Dad is terrified of my toys, and with good cause. The local news
is full of stories. Over breakfast he reads the headlines to us
in a quaking shout: Boy Chases Runaway Top into Heavy Traffic.
Two Girls Found Hanging From Both Ends of Jump Rope in Possible
Suicide Pact. Last week, in the suburbs, a group of children
constructed a fort of folding chairs with walls of waxed paper.
They disappeared inside, giggling, and were never seen again. Playtime
No Longer Laughing Matter, blares the Op-Ed page.
Enough, Dad declares. One Sunday he takes all my toys to the incinerator and drops them in, one by one. Mom sits primly on the porch swing, sipping iced tea, nodding at every wooden thunk and whoosh of flame. From time to time Dad glances at me, waiting for histrionics, but secretly I'm glad. I'm tired of clowns and little cars and tiny plastic samurai. But I start crying anyway, as soon as the last toy vanishes into the incinerator's mouth, just to see what will happen.
Make him some toys, Harold, Mom
suggests. You've always been handy.
Two days later Dad presents me with an old pillow from the guestroom closet, with feline features drawn on it in runny ink. I do my best to hug it and love it, but of course I sleep on it too, pushing the cat-face into bleary, frightening shapes.
Harder, Mom says, make him a harder toy. Something more solid.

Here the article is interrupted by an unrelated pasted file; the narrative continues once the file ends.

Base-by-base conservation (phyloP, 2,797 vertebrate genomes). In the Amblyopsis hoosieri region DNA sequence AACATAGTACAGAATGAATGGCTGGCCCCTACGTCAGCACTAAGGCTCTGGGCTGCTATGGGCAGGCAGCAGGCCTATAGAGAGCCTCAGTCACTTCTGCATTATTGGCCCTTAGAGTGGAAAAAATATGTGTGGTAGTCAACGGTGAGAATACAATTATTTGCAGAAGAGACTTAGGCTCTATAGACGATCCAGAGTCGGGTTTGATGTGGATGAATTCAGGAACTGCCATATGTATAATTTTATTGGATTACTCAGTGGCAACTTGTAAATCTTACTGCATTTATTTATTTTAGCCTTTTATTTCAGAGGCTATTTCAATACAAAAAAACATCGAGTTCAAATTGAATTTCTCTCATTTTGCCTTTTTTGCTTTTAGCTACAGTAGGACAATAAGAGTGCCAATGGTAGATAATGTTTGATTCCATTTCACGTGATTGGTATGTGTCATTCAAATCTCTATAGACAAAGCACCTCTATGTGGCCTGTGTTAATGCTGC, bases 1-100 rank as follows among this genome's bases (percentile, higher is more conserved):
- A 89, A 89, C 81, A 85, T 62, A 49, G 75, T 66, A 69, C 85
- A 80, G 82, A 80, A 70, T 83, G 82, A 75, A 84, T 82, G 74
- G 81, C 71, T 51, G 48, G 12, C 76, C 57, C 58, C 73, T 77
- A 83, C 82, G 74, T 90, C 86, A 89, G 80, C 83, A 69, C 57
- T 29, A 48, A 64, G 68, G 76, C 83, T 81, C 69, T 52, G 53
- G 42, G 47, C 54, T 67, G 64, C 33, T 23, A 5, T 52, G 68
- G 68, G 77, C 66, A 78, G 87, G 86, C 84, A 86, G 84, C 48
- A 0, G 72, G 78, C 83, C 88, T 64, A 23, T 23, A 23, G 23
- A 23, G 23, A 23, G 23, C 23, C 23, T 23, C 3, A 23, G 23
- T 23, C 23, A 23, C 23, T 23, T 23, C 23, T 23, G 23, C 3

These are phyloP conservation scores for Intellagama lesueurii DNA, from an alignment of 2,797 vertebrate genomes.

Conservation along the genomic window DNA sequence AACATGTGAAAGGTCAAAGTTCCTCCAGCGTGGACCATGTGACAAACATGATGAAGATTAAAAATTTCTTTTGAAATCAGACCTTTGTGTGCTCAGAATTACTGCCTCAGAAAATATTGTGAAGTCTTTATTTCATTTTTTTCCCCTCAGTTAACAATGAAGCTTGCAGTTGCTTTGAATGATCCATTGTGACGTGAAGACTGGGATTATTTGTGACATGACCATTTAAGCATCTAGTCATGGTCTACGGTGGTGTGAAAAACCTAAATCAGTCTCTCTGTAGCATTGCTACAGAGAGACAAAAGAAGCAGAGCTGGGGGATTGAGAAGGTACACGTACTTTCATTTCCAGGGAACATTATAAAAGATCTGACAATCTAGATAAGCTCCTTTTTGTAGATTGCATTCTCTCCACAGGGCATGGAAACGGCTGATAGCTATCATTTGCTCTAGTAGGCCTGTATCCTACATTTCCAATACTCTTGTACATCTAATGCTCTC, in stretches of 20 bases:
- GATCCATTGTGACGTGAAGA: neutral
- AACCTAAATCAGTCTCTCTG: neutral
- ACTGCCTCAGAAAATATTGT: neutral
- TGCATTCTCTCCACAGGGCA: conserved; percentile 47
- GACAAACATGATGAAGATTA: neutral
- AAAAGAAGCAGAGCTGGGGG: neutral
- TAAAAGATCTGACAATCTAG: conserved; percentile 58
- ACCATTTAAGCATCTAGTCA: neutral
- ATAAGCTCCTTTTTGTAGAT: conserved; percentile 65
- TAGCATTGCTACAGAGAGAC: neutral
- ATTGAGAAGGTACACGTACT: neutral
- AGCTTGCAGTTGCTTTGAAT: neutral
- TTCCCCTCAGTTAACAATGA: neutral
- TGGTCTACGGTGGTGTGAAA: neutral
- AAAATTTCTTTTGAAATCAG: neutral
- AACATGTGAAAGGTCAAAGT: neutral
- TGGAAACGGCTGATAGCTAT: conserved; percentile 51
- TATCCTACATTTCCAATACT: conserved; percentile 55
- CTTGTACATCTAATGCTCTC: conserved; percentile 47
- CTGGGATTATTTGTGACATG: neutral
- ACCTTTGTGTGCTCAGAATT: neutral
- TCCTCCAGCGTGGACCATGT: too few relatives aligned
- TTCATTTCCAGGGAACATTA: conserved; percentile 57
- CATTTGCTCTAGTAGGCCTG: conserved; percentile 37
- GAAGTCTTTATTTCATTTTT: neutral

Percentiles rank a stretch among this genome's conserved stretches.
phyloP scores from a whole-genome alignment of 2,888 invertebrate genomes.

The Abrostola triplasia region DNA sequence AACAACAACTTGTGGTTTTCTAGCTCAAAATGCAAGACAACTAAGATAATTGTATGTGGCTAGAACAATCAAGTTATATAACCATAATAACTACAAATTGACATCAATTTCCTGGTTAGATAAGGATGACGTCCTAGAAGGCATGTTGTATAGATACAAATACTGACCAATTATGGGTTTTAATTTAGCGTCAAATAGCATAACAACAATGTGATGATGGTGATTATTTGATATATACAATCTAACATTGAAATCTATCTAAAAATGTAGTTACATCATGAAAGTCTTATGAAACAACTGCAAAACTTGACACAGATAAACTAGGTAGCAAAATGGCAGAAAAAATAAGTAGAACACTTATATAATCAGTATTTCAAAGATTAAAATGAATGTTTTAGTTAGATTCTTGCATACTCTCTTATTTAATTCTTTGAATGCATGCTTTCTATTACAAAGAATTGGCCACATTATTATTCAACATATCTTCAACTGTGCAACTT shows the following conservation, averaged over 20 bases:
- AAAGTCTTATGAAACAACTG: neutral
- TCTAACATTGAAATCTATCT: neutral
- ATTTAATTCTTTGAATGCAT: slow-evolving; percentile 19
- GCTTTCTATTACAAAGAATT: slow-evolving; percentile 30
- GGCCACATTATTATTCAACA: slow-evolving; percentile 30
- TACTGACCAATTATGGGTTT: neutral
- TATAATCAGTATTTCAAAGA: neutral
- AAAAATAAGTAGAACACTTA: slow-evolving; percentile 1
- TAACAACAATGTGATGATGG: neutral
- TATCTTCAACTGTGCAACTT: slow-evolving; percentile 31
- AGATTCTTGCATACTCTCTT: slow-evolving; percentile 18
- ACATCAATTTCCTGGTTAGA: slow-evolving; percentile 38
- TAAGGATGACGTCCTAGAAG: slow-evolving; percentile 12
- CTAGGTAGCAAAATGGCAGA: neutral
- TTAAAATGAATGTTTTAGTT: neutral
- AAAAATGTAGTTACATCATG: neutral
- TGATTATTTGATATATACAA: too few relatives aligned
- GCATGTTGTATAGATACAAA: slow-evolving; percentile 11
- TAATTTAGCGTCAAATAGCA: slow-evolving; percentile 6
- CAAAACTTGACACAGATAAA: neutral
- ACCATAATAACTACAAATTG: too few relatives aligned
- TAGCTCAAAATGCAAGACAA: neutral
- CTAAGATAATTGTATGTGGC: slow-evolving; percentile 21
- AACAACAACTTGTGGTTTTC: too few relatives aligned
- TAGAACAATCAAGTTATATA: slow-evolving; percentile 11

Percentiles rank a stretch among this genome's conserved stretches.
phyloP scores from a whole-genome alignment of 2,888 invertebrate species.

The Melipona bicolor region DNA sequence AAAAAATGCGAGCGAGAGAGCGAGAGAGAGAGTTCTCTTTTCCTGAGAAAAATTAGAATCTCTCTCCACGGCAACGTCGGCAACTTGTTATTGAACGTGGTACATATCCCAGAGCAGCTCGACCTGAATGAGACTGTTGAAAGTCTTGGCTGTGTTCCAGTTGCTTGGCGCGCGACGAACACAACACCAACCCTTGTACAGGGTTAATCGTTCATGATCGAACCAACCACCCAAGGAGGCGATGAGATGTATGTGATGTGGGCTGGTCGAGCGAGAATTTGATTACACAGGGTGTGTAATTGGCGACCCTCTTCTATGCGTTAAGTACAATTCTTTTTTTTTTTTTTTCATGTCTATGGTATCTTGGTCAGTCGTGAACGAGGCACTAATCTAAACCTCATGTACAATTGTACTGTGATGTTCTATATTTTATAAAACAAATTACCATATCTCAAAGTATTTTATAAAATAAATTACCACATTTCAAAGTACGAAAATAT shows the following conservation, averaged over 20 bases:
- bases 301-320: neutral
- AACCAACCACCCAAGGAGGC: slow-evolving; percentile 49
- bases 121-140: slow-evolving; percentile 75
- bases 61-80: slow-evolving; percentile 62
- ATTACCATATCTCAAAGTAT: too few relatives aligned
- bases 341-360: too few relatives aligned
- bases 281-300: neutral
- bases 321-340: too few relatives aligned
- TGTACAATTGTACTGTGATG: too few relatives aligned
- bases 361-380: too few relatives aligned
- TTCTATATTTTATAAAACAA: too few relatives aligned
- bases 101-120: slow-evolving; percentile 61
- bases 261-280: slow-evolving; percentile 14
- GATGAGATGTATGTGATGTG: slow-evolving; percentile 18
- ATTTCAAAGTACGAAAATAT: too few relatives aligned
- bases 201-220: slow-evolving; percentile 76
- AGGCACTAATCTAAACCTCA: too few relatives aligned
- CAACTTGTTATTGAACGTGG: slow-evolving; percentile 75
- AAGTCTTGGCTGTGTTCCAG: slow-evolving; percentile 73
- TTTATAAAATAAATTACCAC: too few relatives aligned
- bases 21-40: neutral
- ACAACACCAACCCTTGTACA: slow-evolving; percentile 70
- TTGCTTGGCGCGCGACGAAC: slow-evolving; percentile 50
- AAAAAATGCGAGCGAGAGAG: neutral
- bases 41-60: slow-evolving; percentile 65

A week later he gives me a metal box that contains, he says, a fabulous prize. But there's no lid, no keyhole, no way to open the box, although it does rattle suggestively when I shake it. Dad finally admits that he has no idea what's inside.
Oh, come on, Harold, Mom says. Make him a real toy. A bigger toy.
Over the next few weeks Dad practically lives in the basement, making a terrible racket-saws, drills, blowtorches. Late one night I wake to hear him stumbling and grunting downstairs, pushing something very heavy very slowly through the rooms of the first floor. I've almost fallen back to sleep when he bursts into my room and drags me from bed with clammy hands, his eyes bright and feverish. We tramp outside over the dewy grass, lit orange by the sun rising over the bluffs. I look, rub my eyes, and look again.
He's made me a horse, a wonderful horse, life-sized and frozen in an eternal canter, a splendid structure of yard-sale remnants and junkyard debris covering a shell of rusted sheet metal. Its tail is a bouquet of flyswatters, the ribcage a network of gently curving golf clubs. Its hooves are ceramic beer steins and discarded track lights, the legs prosthetic braces and hollowed baseball bats, hairbrush bristles for its spine, a row of mopheads for its mane. But the head fascinates me most-a real horse skull, with sheathes of lead piping along its jaws. He's gone and collected all the junk in the world, just for me.
I gape for what seems like hours. Even Mom is impressed, her coffee cooling and neglected in her hand. Go on, give her a try, Dad urges, rubbing a long red scratch on his forearm. I climb up on stirrups made of welded boathooks. Its back and sides are bone-cold beneath my thighs. Dad nods and gestures encouragingly. I give the horse a tentative kick, but nothing happens. I wait a little, then kick again; still nothing. Mom rolls her eyes and goes back into the house.